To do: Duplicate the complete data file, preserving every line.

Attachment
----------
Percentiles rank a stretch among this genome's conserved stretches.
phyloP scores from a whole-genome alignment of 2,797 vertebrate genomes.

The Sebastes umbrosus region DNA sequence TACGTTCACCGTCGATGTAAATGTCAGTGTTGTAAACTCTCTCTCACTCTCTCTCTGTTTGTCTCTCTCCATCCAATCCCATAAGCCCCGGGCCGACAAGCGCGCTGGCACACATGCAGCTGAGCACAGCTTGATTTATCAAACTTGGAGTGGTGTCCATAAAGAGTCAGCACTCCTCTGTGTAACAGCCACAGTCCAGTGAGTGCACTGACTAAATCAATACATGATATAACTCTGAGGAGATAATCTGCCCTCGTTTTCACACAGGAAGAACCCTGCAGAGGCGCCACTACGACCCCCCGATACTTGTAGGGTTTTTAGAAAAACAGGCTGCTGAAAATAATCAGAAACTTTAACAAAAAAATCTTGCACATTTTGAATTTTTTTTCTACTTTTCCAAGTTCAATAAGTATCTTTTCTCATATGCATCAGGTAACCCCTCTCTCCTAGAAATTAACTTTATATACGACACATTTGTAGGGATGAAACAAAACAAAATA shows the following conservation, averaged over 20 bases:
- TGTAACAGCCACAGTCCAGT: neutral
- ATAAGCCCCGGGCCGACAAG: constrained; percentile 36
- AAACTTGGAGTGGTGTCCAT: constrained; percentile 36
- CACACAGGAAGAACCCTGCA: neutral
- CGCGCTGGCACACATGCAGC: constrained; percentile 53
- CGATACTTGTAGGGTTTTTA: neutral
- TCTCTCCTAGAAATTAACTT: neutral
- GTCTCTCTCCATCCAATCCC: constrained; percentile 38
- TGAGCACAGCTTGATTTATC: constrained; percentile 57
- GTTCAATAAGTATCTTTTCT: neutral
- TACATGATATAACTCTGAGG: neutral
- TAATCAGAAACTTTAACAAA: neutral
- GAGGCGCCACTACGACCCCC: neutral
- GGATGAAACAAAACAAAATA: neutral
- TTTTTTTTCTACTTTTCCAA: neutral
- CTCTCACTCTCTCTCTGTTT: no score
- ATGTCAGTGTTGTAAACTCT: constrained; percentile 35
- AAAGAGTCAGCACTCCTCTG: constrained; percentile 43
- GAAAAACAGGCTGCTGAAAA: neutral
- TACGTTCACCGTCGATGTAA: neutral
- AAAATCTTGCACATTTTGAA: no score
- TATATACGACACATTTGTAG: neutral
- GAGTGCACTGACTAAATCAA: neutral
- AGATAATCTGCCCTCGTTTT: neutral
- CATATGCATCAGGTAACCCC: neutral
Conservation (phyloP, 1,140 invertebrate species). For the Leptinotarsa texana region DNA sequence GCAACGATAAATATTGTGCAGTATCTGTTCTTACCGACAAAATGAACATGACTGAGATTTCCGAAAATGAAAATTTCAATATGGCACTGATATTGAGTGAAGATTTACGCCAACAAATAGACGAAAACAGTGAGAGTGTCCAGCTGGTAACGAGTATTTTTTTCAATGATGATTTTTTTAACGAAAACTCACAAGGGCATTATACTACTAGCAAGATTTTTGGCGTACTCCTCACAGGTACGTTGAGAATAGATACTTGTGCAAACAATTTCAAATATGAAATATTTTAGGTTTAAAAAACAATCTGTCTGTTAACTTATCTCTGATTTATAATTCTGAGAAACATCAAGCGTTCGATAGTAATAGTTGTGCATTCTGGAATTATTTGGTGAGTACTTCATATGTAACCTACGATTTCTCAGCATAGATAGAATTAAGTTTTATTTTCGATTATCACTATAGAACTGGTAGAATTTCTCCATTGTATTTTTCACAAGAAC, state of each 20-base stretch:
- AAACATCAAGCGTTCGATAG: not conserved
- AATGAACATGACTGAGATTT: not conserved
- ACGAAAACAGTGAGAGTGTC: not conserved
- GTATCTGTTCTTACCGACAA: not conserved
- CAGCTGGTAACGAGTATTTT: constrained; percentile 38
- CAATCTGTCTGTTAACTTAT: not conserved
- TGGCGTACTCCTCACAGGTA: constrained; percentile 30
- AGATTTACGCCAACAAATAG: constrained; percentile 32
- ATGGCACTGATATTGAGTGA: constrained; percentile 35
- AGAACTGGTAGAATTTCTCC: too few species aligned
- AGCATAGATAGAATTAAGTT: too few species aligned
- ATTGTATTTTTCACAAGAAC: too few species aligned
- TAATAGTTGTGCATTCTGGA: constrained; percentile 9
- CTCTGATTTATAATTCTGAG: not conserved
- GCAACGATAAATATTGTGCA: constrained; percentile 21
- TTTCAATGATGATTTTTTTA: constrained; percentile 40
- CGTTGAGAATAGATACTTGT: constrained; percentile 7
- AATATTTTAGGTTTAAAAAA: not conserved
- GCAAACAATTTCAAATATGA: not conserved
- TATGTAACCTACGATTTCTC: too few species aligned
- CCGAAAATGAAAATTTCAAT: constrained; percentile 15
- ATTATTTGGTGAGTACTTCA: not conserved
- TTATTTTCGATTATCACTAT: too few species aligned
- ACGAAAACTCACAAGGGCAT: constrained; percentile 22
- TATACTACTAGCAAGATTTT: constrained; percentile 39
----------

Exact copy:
Percentiles rank a stretch among this genome's conserved stretches.
phyloP scores from a whole-genome alignment of 2,797 vertebrate genomes.

The Sebastes umbrosus region DNA sequence TACGTTCACCGTCGATGTAAATGTCAGTGTTGTAAACTCTCTCTCACTCTCTCTCTGTTTGTCTCTCTCCATCCAATCCCATAAGCCCCGGGCCGACAAGCGCGCTGGCACACATGCAGCTGAGCACAGCTTGATTTATCAAACTTGGAGTGGTGTCCATAAAGAGTCAGCACTCCTCTGTGTAACAGCCACAGTCCAGTGAGTGCACTGACTAAATCAATACATGATATAACTCTGAGGAGATAATCTGCCCTCGTTTTCACACAGGAAGAACCCTGCAGAGGCGCCACTACGACCCCCCGATACTTGTAGGGTTTTTAGAAAAACAGGCTGCTGAAAATAATCAGAAACTTTAACAAAAAAATCTTGCACATTTTGAATTTTTTTTCTACTTTTCCAAGTTCAATAAGTATCTTTTCTCATATGCATCAGGTAACCCCTCTCTCCTAGAAATTAACTTTATATACGACACATTTGTAGGGATGAAACAAAACAAAATA shows the following conservation, averaged over 20 bases:
- TGTAACAGCCACAGTCCAGT: neutral
- ATAAGCCCCGGGCCGACAAG: constrained; percentile 36
- AAACTTGGAGTGGTGTCCAT: constrained; percentile 36
- CACACAGGAAGAACCCTGCA: neutral
- CGCGCTGGCACACATGCAGC: constrained; percentile 53
- CGATACTTGTAGGGTTTTTA: neutral
- TCTCTCCTAGAAATTAACTT: neutral
- GTCTCTCTCCATCCAATCCC: constrained; percentile 38
- TGAGCACAGCTTGATTTATC: constrained; percentile 57
- GTTCAATAAGTATCTTTTCT: neutral
- TACATGATATAACTCTGAGG: neutral
- TAATCAGAAACTTTAACAAA: neutral
- GAGGCGCCACTACGACCCCC: neutral
- GGATGAAACAAAACAAAATA: neutral
- TTTTTTTTCTACTTTTCCAA: neutral
- CTCTCACTCTCTCTCTGTTT: no score
- ATGTCAGTGTTGTAAACTCT: constrained; percentile 35
- AAAGAGTCAGCACTCCTCTG: constrained; percentile 43
- GAAAAACAGGCTGCTGAAAA: neutral
- TACGTTCACCGTCGATGTAA: neutral
- AAAATCTTGCACATTTTGAA: no score
- TATATACGACACATTTGTAG: neutral
- GAGTGCACTGACTAAATCAA: neutral
- AGATAATCTGCCCTCGTTTT: neutral
- CATATGCATCAGGTAACCCC: neutral
Conservation (phyloP, 1,140 invertebrate species). For the Leptinotarsa texana region DNA sequence GCAACGATAAATATTGTGCAGTATCTGTTCTTACCGACAAAATGAACATGACTGAGATTTCCGAAAATGAAAATTTCAATATGGCACTGATATTGAGTGAAGATTTACGCCAACAAATAGACGAAAACAGTGAGAGTGTCCAGCTGGTAACGAGTATTTTTTTCAATGATGATTTTTTTAACGAAAACTCACAAGGGCATTATACTACTAGCAAGATTTTTGGCGTACTCCTCACAGGTACGTTGAGAATAGATACTTGTGCAAACAATTTCAAATATGAAATATTTTAGGTTTAAAAAACAATCTGTCTGTTAACTTATCTCTGATTTATAATTCTGAGAAACATCAAGCGTTCGATAGTAATAGTTGTGCATTCTGGAATTATTTGGTGAGTACTTCATATGTAACCTACGATTTCTCAGCATAGATAGAATTAAGTTTTATTTTCGATTATCACTATAGAACTGGTAGAATTTCTCCATTGTATTTTTCACAAGAAC, state of each 20-base stretch:
- AAACATCAAGCGTTCGATAG: not conserved
- AATGAACATGACTGAGATTT: not conserved
- ACGAAAACAGTGAGAGTGTC: not conserved
- GTATCTGTTCTTACCGACAA: not conserved
- CAGCTGGTAACGAGTATTTT: constrained; percentile 38
- CAATCTGTCTGTTAACTTAT: not conserved
- TGGCGTACTCCTCACAGGTA: constrained; percentile 30
- AGATTTACGCCAACAAATAG: constrained; percentile 32
- ATGGCACTGATATTGAGTGA: constrained; percentile 35
- AGAACTGGTAGAATTTCTCC: too few species aligned
- AGCATAGATAGAATTAAGTT: too few species aligned
- ATTGTATTTTTCACAAGAAC: too few species aligned
- TAATAGTTGTGCATTCTGGA: constrained; percentile 9
- CTCTGATTTATAATTCTGAG: not conserved
- GCAACGATAAATATTGTGCA: constrained; percentile 21
- TTTCAATGATGATTTTTTTA: constrained; percentile 40
- CGTTGAGAATAGATACTTGT: constrained; percentile 7
- AATATTTTAGGTTTAAAAAA: not conserved
- GCAAACAATTTCAAATATGA: not conserved
- TATGTAACCTACGATTTCTC: too few species aligned
- CCGAAAATGAAAATTTCAAT: constrained; percentile 15
- ATTATTTGGTGAGTACTTCA: not conserved
- TTATTTTCGATTATCACTAT: too few species aligned
- ACGAAAACTCACAAGGGCAT: constrained; percentile 22
- TATACTACTAGCAAGATTTT: constrained; percentile 39